Sorry, I actually meant to post this on the other math thread, not yours. For math you might look at something like a book "Family Math". Or look up Funtastic Frogs on Rainbow Resource. PP mentioned unit blocks, legos, etc, you might want to look at something like Mighty Mind or puzzles too.

  5. #15
    Gracemom is offline Platinum level (1000+ posts)
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    Ikea has an abacus for $9.99 that I was thinking of getting my kids to help with math. I think they will think it's fun! Not exactly sure how to use it though!

  6. #16
    ncat is offline Platinum level (1000+ posts)
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    DD's K class does math "games" involving cards and dice. For example - one game the kids role 2 dice, add the numbers, and record the answer on a worksheet under the number the dice add up to. The kids do simple addition and are introduced to basic probability at the same time.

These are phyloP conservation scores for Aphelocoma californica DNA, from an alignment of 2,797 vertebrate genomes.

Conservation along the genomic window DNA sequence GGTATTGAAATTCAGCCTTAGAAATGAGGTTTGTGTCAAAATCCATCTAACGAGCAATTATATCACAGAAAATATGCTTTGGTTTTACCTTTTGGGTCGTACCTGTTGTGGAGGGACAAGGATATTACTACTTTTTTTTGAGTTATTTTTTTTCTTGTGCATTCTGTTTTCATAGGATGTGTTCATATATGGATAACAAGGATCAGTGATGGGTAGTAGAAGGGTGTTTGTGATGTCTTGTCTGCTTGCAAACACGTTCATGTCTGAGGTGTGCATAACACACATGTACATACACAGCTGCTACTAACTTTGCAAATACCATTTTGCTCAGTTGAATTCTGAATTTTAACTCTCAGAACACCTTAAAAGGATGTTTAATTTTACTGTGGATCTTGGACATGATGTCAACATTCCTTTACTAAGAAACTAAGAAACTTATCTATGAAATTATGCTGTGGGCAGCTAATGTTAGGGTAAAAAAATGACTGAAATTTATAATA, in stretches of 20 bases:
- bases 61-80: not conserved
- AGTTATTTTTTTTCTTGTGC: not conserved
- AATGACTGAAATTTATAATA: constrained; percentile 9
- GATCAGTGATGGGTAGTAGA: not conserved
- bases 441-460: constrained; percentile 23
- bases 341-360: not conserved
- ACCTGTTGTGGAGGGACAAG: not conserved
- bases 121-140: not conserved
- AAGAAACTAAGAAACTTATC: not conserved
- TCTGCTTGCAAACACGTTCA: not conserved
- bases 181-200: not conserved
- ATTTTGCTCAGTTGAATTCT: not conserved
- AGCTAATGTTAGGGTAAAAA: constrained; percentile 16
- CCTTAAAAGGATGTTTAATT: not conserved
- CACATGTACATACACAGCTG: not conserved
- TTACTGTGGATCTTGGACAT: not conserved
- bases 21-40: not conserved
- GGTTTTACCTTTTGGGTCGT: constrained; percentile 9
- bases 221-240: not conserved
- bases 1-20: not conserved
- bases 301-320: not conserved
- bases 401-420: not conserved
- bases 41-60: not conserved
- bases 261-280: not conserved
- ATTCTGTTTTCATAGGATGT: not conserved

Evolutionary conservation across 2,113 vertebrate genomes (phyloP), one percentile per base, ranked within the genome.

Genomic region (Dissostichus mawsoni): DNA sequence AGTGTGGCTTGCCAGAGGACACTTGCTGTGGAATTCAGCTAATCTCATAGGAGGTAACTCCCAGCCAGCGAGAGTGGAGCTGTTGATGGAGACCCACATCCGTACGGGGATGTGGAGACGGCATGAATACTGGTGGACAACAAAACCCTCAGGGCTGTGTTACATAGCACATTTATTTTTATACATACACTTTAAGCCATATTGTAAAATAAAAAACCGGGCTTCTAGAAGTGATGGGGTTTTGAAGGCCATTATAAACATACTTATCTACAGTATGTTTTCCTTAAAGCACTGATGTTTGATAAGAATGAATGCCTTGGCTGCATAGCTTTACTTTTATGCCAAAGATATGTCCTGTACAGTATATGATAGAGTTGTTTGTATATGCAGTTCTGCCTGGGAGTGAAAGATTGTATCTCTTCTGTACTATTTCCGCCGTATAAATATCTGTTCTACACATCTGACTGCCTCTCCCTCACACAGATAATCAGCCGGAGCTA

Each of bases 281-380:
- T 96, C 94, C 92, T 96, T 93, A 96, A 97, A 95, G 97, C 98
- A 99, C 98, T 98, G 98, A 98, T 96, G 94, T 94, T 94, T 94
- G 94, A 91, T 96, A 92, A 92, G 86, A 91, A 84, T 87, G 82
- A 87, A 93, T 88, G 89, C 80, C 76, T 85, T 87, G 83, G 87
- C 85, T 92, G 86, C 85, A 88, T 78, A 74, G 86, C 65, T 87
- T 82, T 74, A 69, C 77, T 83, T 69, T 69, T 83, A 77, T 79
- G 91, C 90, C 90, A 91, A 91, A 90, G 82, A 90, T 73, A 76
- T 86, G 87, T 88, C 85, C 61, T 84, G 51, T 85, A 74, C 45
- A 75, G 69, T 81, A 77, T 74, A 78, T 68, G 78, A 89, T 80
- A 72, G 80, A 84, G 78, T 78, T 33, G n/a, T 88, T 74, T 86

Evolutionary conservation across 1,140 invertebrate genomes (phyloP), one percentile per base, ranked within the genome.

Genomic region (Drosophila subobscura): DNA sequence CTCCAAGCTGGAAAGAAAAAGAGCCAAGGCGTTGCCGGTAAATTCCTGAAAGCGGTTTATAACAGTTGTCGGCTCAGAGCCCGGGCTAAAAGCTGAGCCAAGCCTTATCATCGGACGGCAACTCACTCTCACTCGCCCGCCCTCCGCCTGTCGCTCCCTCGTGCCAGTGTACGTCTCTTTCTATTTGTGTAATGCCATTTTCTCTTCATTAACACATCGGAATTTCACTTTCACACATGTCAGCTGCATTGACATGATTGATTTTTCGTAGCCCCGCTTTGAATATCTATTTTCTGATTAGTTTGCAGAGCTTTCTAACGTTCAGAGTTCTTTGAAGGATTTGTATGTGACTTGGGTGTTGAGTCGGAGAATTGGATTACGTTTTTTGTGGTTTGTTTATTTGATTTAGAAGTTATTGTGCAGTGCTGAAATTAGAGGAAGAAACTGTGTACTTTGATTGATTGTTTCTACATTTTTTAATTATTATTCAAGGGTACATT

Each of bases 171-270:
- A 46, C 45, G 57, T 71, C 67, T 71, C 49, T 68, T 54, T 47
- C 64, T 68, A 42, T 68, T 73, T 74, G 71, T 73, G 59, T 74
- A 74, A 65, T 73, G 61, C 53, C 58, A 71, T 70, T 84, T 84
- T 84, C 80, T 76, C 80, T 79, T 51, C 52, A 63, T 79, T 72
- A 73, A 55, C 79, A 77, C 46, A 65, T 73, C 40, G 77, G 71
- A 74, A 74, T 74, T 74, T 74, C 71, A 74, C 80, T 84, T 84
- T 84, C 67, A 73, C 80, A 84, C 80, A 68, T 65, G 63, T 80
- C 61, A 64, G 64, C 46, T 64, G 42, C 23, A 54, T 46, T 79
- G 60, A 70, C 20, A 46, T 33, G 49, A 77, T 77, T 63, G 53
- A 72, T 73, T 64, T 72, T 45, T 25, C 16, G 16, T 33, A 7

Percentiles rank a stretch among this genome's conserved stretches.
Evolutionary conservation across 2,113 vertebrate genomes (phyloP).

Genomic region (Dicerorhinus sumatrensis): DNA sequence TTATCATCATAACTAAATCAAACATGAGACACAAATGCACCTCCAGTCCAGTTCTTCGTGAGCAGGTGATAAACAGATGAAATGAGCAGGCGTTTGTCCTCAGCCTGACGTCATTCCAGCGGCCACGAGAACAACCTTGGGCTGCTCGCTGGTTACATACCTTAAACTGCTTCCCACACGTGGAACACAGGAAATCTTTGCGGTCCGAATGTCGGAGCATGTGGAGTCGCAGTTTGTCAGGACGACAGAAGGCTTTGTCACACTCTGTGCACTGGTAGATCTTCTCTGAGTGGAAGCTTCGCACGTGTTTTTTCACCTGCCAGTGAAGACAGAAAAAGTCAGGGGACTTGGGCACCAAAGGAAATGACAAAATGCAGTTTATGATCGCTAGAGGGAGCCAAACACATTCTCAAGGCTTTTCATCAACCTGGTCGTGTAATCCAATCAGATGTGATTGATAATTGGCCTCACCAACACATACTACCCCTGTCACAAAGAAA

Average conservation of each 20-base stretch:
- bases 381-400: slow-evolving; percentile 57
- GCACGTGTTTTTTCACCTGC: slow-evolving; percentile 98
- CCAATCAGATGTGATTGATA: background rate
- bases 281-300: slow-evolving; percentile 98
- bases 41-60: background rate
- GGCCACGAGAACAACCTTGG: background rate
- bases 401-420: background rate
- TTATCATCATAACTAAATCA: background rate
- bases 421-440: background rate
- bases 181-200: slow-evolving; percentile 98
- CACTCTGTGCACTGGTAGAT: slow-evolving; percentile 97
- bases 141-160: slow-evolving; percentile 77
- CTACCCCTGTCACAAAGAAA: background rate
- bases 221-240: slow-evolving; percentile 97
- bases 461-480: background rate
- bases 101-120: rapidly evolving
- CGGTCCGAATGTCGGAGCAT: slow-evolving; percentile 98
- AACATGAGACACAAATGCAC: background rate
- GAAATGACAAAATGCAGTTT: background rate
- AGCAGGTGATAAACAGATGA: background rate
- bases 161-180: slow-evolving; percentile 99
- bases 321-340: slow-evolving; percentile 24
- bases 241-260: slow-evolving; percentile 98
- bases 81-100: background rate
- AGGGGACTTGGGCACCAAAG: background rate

Other "games" use unit blocks - adding or taking away units according to a role of the dice.
    ncat
    mama to DD 12/04, DS1 11/08, and DS2 7/13

  7. #17
    bubbaray's Avatar
    bubbaray is offline Blue Diamond level (20,000+ posts)
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    DD#1 is similar -- in K and easily able to do G3 math if we let her.

    We have got her doing Sudoku puzzles instead of workbooks. Her teacher liked this idea. Frankly, I can't do even basic Sudoku, but she loves it.
    Melissa

    DD#1: April 2004
    DD#2: January 2007

    "My friends, love is better than anger. Hope is better than fear. Optimism is better than despair. So let us be loving, hopeful and optimistic. And we’ll change the world." Jack Layton 1950 - 2011